Fall Asters

While Spring is noted for its wildflowers, Autumn also offers an impressive burst of color as some plants make a last push to propagate before the killing frosts. Asters are particularly easy to find blooming in late summer and fall, especially the purplish ones

Asters belong to the largest group of flowering plants, the Composite (Compositae) family, also called the Daisy family. They are noted for possibly being the last family of flowers to develop on the earth. A typical composite flower head appears to be a dark central disk surrounded by a circle of many petals that encircle the disk like windmill blades. The central disk is in fact a cluster of many small flowers (often over a hundred) grouped together, hence the name composite. The surrounding petals are called rays, each of which is a modified flower.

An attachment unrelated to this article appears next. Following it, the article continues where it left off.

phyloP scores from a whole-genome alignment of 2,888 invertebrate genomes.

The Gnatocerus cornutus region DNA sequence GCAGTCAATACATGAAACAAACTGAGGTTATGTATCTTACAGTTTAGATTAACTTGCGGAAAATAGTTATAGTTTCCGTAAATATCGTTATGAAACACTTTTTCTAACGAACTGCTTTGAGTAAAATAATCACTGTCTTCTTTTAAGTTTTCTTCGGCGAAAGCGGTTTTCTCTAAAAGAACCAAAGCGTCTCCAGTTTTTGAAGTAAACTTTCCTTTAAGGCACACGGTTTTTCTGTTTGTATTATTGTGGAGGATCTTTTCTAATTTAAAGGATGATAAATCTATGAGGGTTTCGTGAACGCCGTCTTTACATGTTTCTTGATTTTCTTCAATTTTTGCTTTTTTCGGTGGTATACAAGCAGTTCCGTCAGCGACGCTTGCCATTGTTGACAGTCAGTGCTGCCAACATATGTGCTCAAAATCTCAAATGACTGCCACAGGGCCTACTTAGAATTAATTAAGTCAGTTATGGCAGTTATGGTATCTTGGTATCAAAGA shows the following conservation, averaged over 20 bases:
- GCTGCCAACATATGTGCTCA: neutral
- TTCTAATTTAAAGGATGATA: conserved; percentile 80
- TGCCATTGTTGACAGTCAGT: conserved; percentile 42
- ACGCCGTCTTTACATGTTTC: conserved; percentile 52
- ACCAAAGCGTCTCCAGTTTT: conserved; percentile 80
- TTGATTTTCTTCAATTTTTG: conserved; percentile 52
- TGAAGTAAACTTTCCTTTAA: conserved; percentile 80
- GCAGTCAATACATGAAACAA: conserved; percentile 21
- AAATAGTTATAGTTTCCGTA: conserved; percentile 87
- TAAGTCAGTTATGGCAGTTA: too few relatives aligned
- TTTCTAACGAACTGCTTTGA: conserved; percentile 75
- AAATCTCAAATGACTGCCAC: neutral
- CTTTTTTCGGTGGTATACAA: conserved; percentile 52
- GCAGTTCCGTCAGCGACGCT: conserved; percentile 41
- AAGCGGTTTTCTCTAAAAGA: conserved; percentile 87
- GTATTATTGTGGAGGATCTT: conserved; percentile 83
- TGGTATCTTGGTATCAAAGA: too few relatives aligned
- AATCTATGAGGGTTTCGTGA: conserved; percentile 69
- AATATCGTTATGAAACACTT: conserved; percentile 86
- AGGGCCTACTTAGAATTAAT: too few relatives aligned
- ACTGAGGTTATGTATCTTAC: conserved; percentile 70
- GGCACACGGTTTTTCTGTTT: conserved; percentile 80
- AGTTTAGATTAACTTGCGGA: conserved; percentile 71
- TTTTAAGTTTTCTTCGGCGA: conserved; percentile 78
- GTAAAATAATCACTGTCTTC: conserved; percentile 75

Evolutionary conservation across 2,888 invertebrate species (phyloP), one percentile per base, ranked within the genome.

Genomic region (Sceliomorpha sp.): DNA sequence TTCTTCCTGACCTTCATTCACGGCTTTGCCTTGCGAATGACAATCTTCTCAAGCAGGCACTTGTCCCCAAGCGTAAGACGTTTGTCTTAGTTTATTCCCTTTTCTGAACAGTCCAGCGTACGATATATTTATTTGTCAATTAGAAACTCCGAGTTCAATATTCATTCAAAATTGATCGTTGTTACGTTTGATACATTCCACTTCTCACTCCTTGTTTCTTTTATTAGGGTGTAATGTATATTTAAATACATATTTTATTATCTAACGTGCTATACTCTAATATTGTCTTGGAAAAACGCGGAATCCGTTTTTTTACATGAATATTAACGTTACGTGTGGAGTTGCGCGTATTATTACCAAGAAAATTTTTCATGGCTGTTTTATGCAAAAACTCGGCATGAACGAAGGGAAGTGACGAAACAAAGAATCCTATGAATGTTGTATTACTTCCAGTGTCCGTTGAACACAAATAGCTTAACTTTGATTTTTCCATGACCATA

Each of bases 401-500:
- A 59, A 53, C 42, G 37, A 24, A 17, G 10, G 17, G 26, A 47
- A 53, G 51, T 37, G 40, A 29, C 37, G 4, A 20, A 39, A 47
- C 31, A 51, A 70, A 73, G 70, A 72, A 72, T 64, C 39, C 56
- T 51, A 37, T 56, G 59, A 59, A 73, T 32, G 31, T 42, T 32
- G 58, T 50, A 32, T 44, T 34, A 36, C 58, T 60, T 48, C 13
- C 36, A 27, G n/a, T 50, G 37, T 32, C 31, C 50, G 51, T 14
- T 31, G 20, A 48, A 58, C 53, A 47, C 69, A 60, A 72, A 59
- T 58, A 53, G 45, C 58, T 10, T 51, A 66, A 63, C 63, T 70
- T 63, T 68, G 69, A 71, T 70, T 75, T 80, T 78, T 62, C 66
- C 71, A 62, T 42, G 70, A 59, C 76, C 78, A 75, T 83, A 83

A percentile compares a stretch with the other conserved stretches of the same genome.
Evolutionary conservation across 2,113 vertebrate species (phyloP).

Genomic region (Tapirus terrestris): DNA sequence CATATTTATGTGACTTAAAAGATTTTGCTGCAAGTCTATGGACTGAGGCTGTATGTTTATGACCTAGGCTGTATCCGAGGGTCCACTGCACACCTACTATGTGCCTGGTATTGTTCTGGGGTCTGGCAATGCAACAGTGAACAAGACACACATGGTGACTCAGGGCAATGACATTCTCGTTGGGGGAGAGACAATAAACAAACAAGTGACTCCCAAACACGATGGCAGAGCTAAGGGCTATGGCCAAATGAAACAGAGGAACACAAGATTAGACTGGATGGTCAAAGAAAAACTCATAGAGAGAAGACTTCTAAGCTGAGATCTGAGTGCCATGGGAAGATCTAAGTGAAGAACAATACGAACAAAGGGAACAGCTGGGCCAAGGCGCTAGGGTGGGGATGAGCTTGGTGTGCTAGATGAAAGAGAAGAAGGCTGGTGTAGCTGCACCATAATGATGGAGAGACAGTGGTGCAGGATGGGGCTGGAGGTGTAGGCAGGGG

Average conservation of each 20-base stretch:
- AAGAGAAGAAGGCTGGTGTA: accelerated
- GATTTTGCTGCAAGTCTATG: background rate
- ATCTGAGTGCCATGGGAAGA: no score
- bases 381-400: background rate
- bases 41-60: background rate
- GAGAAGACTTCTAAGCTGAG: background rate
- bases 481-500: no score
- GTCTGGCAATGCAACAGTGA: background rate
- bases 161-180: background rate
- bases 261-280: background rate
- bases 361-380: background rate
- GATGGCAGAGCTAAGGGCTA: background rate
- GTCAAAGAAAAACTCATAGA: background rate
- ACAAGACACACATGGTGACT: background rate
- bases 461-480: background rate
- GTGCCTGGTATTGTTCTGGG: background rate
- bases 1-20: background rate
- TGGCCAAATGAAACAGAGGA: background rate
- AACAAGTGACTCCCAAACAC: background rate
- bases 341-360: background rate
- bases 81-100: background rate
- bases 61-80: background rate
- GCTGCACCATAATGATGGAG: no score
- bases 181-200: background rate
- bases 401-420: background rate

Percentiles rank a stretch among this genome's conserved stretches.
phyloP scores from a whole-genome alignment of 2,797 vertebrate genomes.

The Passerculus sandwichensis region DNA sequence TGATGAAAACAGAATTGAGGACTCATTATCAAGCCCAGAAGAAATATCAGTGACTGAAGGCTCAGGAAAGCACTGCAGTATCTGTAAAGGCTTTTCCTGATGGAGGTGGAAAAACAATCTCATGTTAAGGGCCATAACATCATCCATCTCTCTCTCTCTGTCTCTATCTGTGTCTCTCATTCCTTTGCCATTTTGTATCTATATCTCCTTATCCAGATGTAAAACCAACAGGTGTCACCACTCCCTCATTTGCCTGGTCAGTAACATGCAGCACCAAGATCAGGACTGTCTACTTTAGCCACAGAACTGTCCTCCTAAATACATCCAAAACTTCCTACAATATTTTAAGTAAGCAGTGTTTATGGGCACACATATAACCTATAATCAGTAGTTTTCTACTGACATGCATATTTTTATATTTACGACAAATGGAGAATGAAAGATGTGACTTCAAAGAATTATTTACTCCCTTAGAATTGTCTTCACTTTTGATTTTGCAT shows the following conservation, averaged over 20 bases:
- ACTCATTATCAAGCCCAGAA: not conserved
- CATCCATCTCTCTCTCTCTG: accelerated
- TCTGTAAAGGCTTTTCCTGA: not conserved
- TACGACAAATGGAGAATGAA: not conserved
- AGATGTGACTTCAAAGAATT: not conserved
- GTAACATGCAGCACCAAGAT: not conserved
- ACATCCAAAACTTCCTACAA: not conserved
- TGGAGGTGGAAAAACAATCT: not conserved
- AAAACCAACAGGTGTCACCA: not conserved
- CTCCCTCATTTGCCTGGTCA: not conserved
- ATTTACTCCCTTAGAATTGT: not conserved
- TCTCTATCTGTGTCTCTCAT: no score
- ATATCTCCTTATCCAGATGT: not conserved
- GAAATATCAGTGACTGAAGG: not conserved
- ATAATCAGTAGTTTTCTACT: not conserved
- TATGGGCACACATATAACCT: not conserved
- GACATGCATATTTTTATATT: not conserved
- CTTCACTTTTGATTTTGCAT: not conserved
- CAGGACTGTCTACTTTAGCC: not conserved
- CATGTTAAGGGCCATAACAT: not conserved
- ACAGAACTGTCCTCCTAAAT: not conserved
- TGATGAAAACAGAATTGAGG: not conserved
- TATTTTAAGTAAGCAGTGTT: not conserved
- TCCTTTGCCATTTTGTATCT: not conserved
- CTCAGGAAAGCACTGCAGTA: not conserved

There are about 250 species of asters world wide, of which more than half are found in the United States. They are very abundant in our area, and can be found blooming from early summer to November. Most fall blooming asters have small flowers that tend to cluster at the top of the plant. My grandparents referred to these late blooming asters as “frost weeds”. One outstanding flower that I have seen locally is the New England Aster, a very showy purple flower with an orange center disk. It is being cultivated for garden use.

Asters are most commonly found in old fields and along roadsides, but can also be found in wooded areas. While abundant, asters have relatively little importance to wildlife. If you would like to grow some of the more showy asters in your landscape, there are several companies that sell seed. One is American Meadows, phone: 877-309-7333, web site: www.americanmeadows.com. There is also The Wildflower Farm, phone 866-476-9453, web site: www.wildflowerfarm.com.

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